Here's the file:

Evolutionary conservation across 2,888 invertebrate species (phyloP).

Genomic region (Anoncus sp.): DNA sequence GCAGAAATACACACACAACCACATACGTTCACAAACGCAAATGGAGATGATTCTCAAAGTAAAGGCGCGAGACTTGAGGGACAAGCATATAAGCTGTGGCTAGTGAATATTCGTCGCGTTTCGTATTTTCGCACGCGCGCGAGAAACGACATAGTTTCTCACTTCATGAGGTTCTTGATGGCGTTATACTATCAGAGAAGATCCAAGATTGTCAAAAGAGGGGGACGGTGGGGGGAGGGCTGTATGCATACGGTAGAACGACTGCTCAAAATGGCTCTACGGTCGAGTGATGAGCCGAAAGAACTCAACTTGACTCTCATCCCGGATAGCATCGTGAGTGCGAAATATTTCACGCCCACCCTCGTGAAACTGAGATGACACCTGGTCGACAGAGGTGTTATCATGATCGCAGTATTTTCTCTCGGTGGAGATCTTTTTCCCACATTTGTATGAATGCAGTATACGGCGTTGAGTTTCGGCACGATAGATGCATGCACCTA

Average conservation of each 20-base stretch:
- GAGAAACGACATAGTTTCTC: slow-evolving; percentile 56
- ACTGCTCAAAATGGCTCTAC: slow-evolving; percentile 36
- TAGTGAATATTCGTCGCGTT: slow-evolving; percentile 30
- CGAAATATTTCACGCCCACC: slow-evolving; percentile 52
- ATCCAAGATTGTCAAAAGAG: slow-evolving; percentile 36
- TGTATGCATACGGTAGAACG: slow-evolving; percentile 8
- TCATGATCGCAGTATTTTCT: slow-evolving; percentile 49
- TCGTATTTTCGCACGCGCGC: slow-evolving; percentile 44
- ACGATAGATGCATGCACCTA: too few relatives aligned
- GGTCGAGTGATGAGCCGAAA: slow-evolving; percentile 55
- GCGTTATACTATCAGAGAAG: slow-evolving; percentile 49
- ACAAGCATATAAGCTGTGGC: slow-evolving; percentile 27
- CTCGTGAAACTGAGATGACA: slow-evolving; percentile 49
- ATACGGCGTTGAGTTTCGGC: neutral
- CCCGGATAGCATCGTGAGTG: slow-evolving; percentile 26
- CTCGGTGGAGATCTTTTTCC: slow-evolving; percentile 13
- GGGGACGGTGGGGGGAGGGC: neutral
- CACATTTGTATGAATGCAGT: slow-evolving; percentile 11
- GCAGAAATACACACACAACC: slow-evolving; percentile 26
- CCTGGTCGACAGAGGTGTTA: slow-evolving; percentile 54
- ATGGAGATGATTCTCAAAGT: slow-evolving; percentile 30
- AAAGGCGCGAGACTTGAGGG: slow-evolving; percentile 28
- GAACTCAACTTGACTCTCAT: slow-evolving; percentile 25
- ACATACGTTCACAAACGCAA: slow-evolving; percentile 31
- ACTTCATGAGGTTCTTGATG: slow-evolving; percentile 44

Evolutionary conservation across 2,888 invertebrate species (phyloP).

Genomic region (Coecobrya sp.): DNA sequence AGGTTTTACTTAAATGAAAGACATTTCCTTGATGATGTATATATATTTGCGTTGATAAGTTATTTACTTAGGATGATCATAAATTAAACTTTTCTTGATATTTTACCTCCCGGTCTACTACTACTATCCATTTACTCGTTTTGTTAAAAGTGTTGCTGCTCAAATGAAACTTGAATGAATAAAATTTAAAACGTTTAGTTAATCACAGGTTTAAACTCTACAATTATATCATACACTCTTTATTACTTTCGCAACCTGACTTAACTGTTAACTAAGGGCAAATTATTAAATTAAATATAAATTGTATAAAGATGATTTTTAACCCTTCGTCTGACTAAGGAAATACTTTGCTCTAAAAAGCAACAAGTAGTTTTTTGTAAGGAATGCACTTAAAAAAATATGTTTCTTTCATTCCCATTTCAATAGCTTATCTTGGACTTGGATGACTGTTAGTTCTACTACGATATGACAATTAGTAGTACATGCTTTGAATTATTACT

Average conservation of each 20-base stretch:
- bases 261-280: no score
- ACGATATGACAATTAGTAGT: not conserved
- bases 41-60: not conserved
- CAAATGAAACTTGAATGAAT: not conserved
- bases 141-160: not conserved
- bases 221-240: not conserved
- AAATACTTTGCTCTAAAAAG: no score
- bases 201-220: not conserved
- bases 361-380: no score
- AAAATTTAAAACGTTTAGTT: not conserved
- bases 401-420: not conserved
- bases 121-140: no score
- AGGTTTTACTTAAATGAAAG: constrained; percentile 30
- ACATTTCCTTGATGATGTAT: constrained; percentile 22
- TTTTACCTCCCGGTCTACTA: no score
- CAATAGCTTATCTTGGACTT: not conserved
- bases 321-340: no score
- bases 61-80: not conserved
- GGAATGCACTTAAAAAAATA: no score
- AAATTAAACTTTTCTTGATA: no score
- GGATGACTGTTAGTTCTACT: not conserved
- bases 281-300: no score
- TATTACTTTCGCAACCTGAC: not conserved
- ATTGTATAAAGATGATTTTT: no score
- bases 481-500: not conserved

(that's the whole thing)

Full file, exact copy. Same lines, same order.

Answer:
Evolutionary conservation across 2,888 invertebrate species (phyloP).

Genomic region (Anoncus sp.): DNA sequence GCAGAAATACACACACAACCACATACGTTCACAAACGCAAATGGAGATGATTCTCAAAGTAAAGGCGCGAGACTTGAGGGACAAGCATATAAGCTGTGGCTAGTGAATATTCGTCGCGTTTCGTATTTTCGCACGCGCGCGAGAAACGACATAGTTTCTCACTTCATGAGGTTCTTGATGGCGTTATACTATCAGAGAAGATCCAAGATTGTCAAAAGAGGGGGACGGTGGGGGGAGGGCTGTATGCATACGGTAGAACGACTGCTCAAAATGGCTCTACGGTCGAGTGATGAGCCGAAAGAACTCAACTTGACTCTCATCCCGGATAGCATCGTGAGTGCGAAATATTTCACGCCCACCCTCGTGAAACTGAGATGACACCTGGTCGACAGAGGTGTTATCATGATCGCAGTATTTTCTCTCGGTGGAGATCTTTTTCCCACATTTGTATGAATGCAGTATACGGCGTTGAGTTTCGGCACGATAGATGCATGCACCTA

Average conservation of each 20-base stretch:
- GAGAAACGACATAGTTTCTC: slow-evolving; percentile 56
- ACTGCTCAAAATGGCTCTAC: slow-evolving; percentile 36
- TAGTGAATATTCGTCGCGTT: slow-evolving; percentile 30
- CGAAATATTTCACGCCCACC: slow-evolving; percentile 52
- ATCCAAGATTGTCAAAAGAG: slow-evolving; percentile 36
- TGTATGCATACGGTAGAACG: slow-evolving; percentile 8
- TCATGATCGCAGTATTTTCT: slow-evolving; percentile 49
- TCGTATTTTCGCACGCGCGC: slow-evolving; percentile 44
- ACGATAGATGCATGCACCTA: too few relatives aligned
- GGTCGAGTGATGAGCCGAAA: slow-evolving; percentile 55
- GCGTTATACTATCAGAGAAG: slow-evolving; percentile 49
- ACAAGCATATAAGCTGTGGC: slow-evolving; percentile 27
- CTCGTGAAACTGAGATGACA: slow-evolving; percentile 49
- ATACGGCGTTGAGTTTCGGC: neutral
- CCCGGATAGCATCGTGAGTG: slow-evolving; percentile 26
- CTCGGTGGAGATCTTTTTCC: slow-evolving; percentile 13
- GGGGACGGTGGGGGGAGGGC: neutral
- CACATTTGTATGAATGCAGT: slow-evolving; percentile 11
- GCAGAAATACACACACAACC: slow-evolving; percentile 26
- CCTGGTCGACAGAGGTGTTA: slow-evolving; percentile 54
- ATGGAGATGATTCTCAAAGT: slow-evolving; percentile 30
- AAAGGCGCGAGACTTGAGGG: slow-evolving; percentile 28
- GAACTCAACTTGACTCTCAT: slow-evolving; percentile 25
- ACATACGTTCACAAACGCAA: slow-evolving; percentile 31
- ACTTCATGAGGTTCTTGATG: slow-evolving; percentile 44

Evolutionary conservation across 2,888 invertebrate species (phyloP).

Genomic region (Coecobrya sp.): DNA sequence AGGTTTTACTTAAATGAAAGACATTTCCTTGATGATGTATATATATTTGCGTTGATAAGTTATTTACTTAGGATGATCATAAATTAAACTTTTCTTGATATTTTACCTCCCGGTCTACTACTACTATCCATTTACTCGTTTTGTTAAAAGTGTTGCTGCTCAAATGAAACTTGAATGAATAAAATTTAAAACGTTTAGTTAATCACAGGTTTAAACTCTACAATTATATCATACACTCTTTATTACTTTCGCAACCTGACTTAACTGTTAACTAAGGGCAAATTATTAAATTAAATATAAATTGTATAAAGATGATTTTTAACCCTTCGTCTGACTAAGGAAATACTTTGCTCTAAAAAGCAACAAGTAGTTTTTTGTAAGGAATGCACTTAAAAAAATATGTTTCTTTCATTCCCATTTCAATAGCTTATCTTGGACTTGGATGACTGTTAGTTCTACTACGATATGACAATTAGTAGTACATGCTTTGAATTATTACT

Average conservation of each 20-base stretch:
- bases 261-280: no score
- ACGATATGACAATTAGTAGT: not conserved
- bases 41-60: not conserved
- CAAATGAAACTTGAATGAAT: not conserved
- bases 141-160: not conserved
- bases 221-240: not conserved
- AAATACTTTGCTCTAAAAAG: no score
- bases 201-220: not conserved
- bases 361-380: no score
- AAAATTTAAAACGTTTAGTT: not conserved
- bases 401-420: not conserved
- bases 121-140: no score
- AGGTTTTACTTAAATGAAAG: constrained; percentile 30
- ACATTTCCTTGATGATGTAT: constrained; percentile 22
- TTTTACCTCCCGGTCTACTA: no score
- CAATAGCTTATCTTGGACTT: not conserved
- bases 321-340: no score
- bases 61-80: not conserved
- GGAATGCACTTAAAAAAATA: no score
- AAATTAAACTTTTCTTGATA: no score
- GGATGACTGTTAGTTCTACT: not conserved
- bases 281-300: no score
- TATTACTTTCGCAACCTGAC: not conserved
- ATTGTATAAAGATGATTTTT: no score
- bases 481-500: not conserved